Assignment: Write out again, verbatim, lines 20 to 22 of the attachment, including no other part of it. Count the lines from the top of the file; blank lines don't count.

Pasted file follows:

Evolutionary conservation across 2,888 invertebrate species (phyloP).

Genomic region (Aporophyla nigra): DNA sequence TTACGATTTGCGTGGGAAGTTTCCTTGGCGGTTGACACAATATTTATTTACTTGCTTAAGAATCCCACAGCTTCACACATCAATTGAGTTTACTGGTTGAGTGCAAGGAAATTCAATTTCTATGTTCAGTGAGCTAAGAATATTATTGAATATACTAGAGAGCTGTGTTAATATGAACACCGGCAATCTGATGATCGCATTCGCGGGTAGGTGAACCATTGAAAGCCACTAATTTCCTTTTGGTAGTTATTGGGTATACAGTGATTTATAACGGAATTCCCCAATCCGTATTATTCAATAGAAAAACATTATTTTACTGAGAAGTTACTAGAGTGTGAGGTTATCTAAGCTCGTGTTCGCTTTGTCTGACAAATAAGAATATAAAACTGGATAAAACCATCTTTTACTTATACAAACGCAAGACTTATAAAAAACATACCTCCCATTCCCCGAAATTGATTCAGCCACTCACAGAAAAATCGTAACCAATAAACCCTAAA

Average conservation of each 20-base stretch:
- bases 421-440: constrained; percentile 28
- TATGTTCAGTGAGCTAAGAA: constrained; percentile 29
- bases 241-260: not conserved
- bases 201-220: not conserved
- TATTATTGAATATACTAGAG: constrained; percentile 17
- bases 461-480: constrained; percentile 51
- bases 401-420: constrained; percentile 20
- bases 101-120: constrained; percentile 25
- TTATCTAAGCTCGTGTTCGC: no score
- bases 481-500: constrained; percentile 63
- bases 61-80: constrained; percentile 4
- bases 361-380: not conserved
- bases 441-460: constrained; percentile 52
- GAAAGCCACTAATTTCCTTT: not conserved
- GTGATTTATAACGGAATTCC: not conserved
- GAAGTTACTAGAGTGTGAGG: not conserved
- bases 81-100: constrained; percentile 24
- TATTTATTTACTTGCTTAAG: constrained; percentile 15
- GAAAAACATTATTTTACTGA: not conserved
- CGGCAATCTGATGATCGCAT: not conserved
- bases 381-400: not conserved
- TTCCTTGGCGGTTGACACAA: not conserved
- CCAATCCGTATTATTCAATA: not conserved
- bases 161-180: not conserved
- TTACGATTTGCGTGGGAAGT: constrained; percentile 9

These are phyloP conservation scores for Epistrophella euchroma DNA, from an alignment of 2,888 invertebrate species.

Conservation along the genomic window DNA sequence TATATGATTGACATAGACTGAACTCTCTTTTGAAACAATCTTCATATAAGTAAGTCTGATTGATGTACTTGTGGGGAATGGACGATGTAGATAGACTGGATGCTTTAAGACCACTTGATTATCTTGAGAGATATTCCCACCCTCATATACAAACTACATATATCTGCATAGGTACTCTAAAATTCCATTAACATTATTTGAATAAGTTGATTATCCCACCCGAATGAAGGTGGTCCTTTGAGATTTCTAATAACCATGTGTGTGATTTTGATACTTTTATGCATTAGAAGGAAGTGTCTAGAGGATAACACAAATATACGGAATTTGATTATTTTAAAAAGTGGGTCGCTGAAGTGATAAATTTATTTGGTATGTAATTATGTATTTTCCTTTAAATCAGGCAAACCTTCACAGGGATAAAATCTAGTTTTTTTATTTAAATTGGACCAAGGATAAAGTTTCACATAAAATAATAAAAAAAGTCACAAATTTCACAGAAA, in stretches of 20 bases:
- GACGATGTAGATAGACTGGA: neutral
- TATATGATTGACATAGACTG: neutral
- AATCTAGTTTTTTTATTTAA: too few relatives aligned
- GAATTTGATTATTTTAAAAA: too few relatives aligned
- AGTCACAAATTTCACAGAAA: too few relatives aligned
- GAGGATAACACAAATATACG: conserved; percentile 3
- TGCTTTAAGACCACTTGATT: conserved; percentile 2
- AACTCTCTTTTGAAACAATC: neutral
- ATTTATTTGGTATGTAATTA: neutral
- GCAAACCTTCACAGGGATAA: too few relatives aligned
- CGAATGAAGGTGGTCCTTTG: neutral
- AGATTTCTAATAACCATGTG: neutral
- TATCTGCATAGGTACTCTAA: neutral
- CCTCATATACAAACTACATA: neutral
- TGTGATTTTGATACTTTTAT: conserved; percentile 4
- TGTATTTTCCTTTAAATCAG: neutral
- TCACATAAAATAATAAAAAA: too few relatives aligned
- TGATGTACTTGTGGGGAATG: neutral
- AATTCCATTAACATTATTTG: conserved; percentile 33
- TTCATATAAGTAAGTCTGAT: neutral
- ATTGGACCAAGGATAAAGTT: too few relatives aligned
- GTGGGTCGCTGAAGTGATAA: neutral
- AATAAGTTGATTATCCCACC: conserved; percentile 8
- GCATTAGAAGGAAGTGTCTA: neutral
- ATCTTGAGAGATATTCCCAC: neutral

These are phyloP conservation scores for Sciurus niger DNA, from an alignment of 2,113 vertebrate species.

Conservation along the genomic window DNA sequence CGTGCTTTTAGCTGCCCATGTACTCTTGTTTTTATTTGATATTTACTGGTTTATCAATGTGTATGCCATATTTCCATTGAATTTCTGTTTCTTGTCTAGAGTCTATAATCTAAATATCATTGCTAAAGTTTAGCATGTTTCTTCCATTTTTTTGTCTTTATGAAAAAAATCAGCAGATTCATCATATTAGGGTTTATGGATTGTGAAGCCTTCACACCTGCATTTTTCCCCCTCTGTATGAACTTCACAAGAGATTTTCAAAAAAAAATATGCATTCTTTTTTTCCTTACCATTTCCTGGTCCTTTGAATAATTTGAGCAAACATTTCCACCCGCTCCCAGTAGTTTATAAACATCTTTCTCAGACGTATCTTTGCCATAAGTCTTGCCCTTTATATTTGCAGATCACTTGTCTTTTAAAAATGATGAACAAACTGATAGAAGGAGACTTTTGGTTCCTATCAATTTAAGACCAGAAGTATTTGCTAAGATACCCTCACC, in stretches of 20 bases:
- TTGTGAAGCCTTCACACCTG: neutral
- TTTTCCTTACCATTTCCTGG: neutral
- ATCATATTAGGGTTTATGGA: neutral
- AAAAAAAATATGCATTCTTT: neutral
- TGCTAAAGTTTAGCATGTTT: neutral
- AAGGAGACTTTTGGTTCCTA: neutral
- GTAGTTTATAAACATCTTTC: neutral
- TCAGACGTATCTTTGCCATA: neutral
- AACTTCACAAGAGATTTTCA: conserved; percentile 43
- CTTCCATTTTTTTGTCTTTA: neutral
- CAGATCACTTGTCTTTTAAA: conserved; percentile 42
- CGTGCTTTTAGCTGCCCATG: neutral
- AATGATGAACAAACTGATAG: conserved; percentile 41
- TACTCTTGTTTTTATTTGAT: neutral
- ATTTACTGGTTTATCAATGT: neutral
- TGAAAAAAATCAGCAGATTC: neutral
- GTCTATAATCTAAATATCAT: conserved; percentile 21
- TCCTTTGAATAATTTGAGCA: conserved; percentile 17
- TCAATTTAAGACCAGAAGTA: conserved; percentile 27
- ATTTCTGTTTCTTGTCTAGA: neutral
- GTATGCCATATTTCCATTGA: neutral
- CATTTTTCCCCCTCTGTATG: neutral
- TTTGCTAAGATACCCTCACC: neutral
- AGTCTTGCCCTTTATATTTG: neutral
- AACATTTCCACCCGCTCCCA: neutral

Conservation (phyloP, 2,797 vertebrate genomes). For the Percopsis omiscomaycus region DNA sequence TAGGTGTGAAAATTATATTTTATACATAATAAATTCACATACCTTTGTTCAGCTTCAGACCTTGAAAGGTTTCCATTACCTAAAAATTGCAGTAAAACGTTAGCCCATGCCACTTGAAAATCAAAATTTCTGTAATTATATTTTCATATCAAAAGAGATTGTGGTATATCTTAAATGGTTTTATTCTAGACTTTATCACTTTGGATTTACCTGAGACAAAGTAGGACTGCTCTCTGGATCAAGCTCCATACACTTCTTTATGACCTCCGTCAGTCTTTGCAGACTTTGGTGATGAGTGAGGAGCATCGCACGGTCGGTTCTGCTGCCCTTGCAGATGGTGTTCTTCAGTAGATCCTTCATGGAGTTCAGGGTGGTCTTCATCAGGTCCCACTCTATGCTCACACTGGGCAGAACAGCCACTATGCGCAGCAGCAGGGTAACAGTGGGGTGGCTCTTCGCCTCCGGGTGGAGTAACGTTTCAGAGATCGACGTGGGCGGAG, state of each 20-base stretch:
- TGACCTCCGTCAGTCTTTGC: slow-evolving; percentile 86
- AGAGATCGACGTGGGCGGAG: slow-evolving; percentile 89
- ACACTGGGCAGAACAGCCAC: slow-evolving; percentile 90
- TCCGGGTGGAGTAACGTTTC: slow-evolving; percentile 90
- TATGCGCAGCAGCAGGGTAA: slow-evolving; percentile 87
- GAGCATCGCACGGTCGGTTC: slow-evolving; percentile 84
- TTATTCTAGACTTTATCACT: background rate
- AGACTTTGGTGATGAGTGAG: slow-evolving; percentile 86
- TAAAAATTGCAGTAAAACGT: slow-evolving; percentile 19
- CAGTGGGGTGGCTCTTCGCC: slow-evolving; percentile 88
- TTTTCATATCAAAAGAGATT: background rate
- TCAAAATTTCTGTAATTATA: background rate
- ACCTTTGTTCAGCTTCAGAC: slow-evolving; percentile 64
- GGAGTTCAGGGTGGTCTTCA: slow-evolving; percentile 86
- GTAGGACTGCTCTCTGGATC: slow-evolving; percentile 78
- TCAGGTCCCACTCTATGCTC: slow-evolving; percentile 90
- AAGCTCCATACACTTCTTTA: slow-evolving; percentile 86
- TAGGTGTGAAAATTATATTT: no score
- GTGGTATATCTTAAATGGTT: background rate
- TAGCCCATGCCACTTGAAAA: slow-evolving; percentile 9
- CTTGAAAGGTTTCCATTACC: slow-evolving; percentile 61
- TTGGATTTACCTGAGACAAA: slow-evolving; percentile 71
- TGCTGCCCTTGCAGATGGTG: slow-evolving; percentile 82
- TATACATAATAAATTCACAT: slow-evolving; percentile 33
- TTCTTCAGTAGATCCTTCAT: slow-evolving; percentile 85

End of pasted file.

- bases 81-100: constrained; percentile 24
- TATTTATTTACTTGCTTAAG: constrained; percentile 15
- GAAAAACATTATTTTACTGA: not conserved